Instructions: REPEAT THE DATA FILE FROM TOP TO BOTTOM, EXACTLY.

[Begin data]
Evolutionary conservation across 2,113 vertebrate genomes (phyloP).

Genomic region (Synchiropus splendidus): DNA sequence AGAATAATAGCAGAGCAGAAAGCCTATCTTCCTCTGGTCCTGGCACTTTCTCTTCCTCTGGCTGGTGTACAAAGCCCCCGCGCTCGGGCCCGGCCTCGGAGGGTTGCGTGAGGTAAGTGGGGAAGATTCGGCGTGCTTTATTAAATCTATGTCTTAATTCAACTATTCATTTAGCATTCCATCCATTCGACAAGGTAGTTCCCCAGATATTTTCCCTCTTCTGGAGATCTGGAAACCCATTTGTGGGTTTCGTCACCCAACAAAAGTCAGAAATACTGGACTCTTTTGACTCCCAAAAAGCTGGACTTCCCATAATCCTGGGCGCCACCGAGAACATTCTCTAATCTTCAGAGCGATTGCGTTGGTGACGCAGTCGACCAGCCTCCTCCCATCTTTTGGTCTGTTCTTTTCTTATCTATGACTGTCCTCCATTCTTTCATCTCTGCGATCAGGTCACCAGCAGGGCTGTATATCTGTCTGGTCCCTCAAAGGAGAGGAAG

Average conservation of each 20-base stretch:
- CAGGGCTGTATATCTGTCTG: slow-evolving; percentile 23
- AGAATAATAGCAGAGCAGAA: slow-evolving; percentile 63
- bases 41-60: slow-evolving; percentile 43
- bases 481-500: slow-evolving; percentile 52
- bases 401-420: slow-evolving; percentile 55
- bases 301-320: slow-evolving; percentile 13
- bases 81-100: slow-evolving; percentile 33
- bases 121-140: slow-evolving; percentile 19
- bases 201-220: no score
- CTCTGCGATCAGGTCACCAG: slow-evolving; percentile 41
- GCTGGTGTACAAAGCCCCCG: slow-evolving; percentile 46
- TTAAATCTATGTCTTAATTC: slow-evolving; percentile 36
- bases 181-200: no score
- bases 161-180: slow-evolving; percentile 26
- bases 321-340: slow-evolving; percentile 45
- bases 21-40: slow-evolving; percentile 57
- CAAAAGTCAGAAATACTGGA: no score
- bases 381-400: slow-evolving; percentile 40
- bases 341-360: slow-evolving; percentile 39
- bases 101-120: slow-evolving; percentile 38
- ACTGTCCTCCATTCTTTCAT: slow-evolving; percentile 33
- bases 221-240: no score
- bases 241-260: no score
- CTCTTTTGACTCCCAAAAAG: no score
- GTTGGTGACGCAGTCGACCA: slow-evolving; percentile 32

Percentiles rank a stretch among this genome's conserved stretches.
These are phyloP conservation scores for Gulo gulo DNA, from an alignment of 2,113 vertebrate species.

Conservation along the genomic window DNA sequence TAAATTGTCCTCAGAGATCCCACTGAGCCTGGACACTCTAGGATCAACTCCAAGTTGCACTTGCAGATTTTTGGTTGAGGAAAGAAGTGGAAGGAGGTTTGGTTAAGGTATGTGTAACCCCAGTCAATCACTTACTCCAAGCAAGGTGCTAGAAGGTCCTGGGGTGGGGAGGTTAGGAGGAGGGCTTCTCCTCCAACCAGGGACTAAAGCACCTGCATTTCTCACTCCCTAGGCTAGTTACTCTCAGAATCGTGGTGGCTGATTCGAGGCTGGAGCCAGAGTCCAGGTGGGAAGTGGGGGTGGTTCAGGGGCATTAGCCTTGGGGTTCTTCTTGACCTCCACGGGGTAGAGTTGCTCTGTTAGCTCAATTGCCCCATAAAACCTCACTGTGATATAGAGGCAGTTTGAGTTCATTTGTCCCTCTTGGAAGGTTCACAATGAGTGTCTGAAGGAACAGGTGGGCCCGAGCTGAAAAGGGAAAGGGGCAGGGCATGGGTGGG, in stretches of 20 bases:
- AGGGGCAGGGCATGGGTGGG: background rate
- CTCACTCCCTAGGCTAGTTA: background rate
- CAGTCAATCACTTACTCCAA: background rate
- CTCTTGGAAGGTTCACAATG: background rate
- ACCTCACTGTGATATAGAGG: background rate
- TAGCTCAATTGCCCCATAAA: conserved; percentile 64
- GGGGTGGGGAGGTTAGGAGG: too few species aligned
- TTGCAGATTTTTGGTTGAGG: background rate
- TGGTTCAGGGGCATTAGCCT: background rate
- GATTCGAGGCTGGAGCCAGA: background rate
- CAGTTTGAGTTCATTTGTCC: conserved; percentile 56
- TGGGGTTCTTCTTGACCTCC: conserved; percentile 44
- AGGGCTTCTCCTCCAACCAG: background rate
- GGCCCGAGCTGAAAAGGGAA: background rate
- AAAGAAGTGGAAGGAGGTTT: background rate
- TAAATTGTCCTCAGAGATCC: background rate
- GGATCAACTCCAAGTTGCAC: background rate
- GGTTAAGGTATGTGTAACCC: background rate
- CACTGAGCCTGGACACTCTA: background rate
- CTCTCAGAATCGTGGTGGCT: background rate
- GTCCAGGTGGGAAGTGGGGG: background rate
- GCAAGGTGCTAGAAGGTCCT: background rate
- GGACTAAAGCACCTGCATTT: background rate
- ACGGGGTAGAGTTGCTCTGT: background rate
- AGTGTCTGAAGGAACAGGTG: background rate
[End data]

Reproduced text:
Evolutionary conservation across 2,113 vertebrate genomes (phyloP).

Genomic region (Synchiropus splendidus): DNA sequence AGAATAATAGCAGAGCAGAAAGCCTATCTTCCTCTGGTCCTGGCACTTTCTCTTCCTCTGGCTGGTGTACAAAGCCCCCGCGCTCGGGCCCGGCCTCGGAGGGTTGCGTGAGGTAAGTGGGGAAGATTCGGCGTGCTTTATTAAATCTATGTCTTAATTCAACTATTCATTTAGCATTCCATCCATTCGACAAGGTAGTTCCCCAGATATTTTCCCTCTTCTGGAGATCTGGAAACCCATTTGTGGGTTTCGTCACCCAACAAAAGTCAGAAATACTGGACTCTTTTGACTCCCAAAAAGCTGGACTTCCCATAATCCTGGGCGCCACCGAGAACATTCTCTAATCTTCAGAGCGATTGCGTTGGTGACGCAGTCGACCAGCCTCCTCCCATCTTTTGGTCTGTTCTTTTCTTATCTATGACTGTCCTCCATTCTTTCATCTCTGCGATCAGGTCACCAGCAGGGCTGTATATCTGTCTGGTCCCTCAAAGGAGAGGAAG

Average conservation of each 20-base stretch:
- CAGGGCTGTATATCTGTCTG: slow-evolving; percentile 23
- AGAATAATAGCAGAGCAGAA: slow-evolving; percentile 63
- bases 41-60: slow-evolving; percentile 43
- bases 481-500: slow-evolving; percentile 52
- bases 401-420: slow-evolving; percentile 55
- bases 301-320: slow-evolving; percentile 13
- bases 81-100: slow-evolving; percentile 33
- bases 121-140: slow-evolving; percentile 19
- bases 201-220: no score
- CTCTGCGATCAGGTCACCAG: slow-evolving; percentile 41
- GCTGGTGTACAAAGCCCCCG: slow-evolving; percentile 46
- TTAAATCTATGTCTTAATTC: slow-evolving; percentile 36
- bases 181-200: no score
- bases 161-180: slow-evolving; percentile 26
- bases 321-340: slow-evolving; percentile 45
- bases 21-40: slow-evolving; percentile 57
- CAAAAGTCAGAAATACTGGA: no score
- bases 381-400: slow-evolving; percentile 40
- bases 341-360: slow-evolving; percentile 39
- bases 101-120: slow-evolving; percentile 38
- ACTGTCCTCCATTCTTTCAT: slow-evolving; percentile 33
- bases 221-240: no score
- bases 241-260: no score
- CTCTTTTGACTCCCAAAAAG: no score
- GTTGGTGACGCAGTCGACCA: slow-evolving; percentile 32

Percentiles rank a stretch among this genome's conserved stretches.
These are phyloP conservation scores for Gulo gulo DNA, from an alignment of 2,113 vertebrate species.

Conservation along the genomic window DNA sequence TAAATTGTCCTCAGAGATCCCACTGAGCCTGGACACTCTAGGATCAACTCCAAGTTGCACTTGCAGATTTTTGGTTGAGGAAAGAAGTGGAAGGAGGTTTGGTTAAGGTATGTGTAACCCCAGTCAATCACTTACTCCAAGCAAGGTGCTAGAAGGTCCTGGGGTGGGGAGGTTAGGAGGAGGGCTTCTCCTCCAACCAGGGACTAAAGCACCTGCATTTCTCACTCCCTAGGCTAGTTACTCTCAGAATCGTGGTGGCTGATTCGAGGCTGGAGCCAGAGTCCAGGTGGGAAGTGGGGGTGGTTCAGGGGCATTAGCCTTGGGGTTCTTCTTGACCTCCACGGGGTAGAGTTGCTCTGTTAGCTCAATTGCCCCATAAAACCTCACTGTGATATAGAGGCAGTTTGAGTTCATTTGTCCCTCTTGGAAGGTTCACAATGAGTGTCTGAAGGAACAGGTGGGCCCGAGCTGAAAAGGGAAAGGGGCAGGGCATGGGTGGG, in stretches of 20 bases:
- AGGGGCAGGGCATGGGTGGG: background rate
- CTCACTCCCTAGGCTAGTTA: background rate
- CAGTCAATCACTTACTCCAA: background rate
- CTCTTGGAAGGTTCACAATG: background rate
- ACCTCACTGTGATATAGAGG: background rate
- TAGCTCAATTGCCCCATAAA: conserved; percentile 64
- GGGGTGGGGAGGTTAGGAGG: too few species aligned
- TTGCAGATTTTTGGTTGAGG: background rate
- TGGTTCAGGGGCATTAGCCT: background rate
- GATTCGAGGCTGGAGCCAGA: background rate
- CAGTTTGAGTTCATTTGTCC: conserved; percentile 56
- TGGGGTTCTTCTTGACCTCC: conserved; percentile 44
- AGGGCTTCTCCTCCAACCAG: background rate
- GGCCCGAGCTGAAAAGGGAA: background rate
- AAAGAAGTGGAAGGAGGTTT: background rate
- TAAATTGTCCTCAGAGATCC: background rate
- GGATCAACTCCAAGTTGCAC: background rate
- GGTTAAGGTATGTGTAACCC: background rate
- CACTGAGCCTGGACACTCTA: background rate
- CTCTCAGAATCGTGGTGGCT: background rate
- GTCCAGGTGGGAAGTGGGGG: background rate
- GCAAGGTGCTAGAAGGTCCT: background rate
- GGACTAAAGCACCTGCATTT: background rate
- ACGGGGTAGAGTTGCTCTGT: background rate
- AGTGTCTGAAGGAACAGGTG: background rate